This memorial obelisk is located at 122 Old Taupiri Road, about 1 km north of the Waikato town of Ngāruawāhia. Little is currently known about the land that it stands on, except that it was once a burial ground. The memorial is dedicated to unknown men who died during the New Zealand Wars and are thought to be buried nearby.
Ngāruawāhia is situated at the point where the Waikato and Waipā rivers meet. The first Māori king, Pōtatau Te Wherowhero, was crowned there in 1858 and established the settlement as his capital. British troops occupied Ngāruawāhia on 8 December 1863, following the battle of Rangiriri in November. It is likely – although by no means certain – that at least some of the military burials at Old Taupiri Road took place during the six months between the beginning of the military occupation and the effective end of the Waikato War in the autumn of 1864.
The Old Taupiri Road burial ground was the subject of an official report in 1882, when Sergeant Joshua Foster of the Armed Constabulary described the decay of the wooden grave markers and the obliteration of their inscriptions. Foster thought that restoring the grave markers would be too costly and recommended the erection of a central memorial carrying the names of those buried nearby. By the time his recommendation was finally carried out more than 30 years later, the names had been lost.
It is not clear when the Department of Internal Affairs first became interested in the Old Taupiri Road burial ground. The process of erecting a memorial on the site was well under way by February 1914, thanks largely to the efforts of Edith Statham, the department’s Inspector of Old Soldiers’ Graves.
The department sought appropriate memorial designs in early 1914. Frank Harris & Co., W. Parkinson, John Bouskill, and McNab & Mason all submitted proposals costing around £25. By 4 August, Bouskill’s design for an eight-foot-high polished granite memorial had been approved and ordered.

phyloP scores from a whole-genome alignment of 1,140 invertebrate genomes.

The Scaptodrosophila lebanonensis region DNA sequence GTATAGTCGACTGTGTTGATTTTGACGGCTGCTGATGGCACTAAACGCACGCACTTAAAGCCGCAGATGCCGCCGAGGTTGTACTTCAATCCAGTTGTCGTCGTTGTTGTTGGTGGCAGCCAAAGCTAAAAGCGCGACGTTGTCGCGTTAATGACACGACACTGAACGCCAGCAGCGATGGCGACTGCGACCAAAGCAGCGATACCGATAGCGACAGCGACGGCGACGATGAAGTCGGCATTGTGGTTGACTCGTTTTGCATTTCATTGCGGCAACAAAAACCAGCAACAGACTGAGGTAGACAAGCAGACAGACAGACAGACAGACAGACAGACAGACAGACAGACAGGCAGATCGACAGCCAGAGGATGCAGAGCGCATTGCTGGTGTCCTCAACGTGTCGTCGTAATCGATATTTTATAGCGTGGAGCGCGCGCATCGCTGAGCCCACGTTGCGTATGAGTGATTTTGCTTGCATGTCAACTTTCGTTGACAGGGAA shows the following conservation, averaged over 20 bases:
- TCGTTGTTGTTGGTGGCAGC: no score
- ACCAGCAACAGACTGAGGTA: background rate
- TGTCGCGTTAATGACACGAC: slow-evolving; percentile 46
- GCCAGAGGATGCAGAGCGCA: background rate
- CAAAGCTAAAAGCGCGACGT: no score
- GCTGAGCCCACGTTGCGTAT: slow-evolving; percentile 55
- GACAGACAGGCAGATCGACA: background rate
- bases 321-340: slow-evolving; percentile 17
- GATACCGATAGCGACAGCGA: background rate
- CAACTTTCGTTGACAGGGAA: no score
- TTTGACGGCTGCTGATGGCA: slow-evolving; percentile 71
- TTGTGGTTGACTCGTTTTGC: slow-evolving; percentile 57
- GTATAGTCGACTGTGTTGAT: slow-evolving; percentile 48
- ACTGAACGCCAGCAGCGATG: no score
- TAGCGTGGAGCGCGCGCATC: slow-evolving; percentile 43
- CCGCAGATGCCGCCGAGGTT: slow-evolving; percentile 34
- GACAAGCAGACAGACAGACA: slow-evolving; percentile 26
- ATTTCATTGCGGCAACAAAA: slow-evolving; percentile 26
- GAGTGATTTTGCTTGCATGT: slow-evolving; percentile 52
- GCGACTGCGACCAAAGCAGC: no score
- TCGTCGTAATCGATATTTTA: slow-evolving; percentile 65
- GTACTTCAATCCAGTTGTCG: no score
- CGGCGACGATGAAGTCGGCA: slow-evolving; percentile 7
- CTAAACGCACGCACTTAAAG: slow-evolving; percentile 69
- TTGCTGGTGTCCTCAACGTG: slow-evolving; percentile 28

Bouskill erected the monument by the beginning of 1915, at a cost of £26 9s. However a departmental report dated 14 April noted that the memorial had not yet been unveiled. A concrete path to it was planned, and the inscription required amendment. An extra £6 4s 8d was paid for the additional wording, ‘Erected by the / N. Z. Government 1914.’
The Old Taupiri Road burial ground was gazetted as a public cemetery in 1916. It appears to have been vested in the Crown; for many years maintenance was carried out by the Ngaruawahia Cemeteries Trust, which was paid an annual grant of £1 by the department. This payment ceased for no obvious reason in January 1945 and by the mid-1960s the cemetery was in a poor state.
In 1964 the memorial was reported to be unsafe. Although it was restored two years later, nothing was done to clear the rest of the cemetery. By the early 1970s, local residents were unaware that the memorial was even there. An upgrade by the Waikato County Council in 1973 gave the cemetery its current appearance.
Here lie the remains of men / who fell in the Maori Wars / and whose names cannot / be traced. / “They live in memory / by their deeds.” / Erected by the / N. Z. Government 1914.
- James Belich, ‘Paterangi and Orakau’, in The New Zealand Wars and the Victorian interpretation of racial conflict, Penguin, Auckland, 1998, pp. 158–76
- Chris Maclean and Jock Phillips, The sorrow and the pride: New Zealand war memorials, GP Books, Wellington, p. 25
- Nancy Swarbrick. ‘Waikato places – Ngaruawahia’, Te Ara – the Encyclopedia of New Zealand, updated 26 May 2010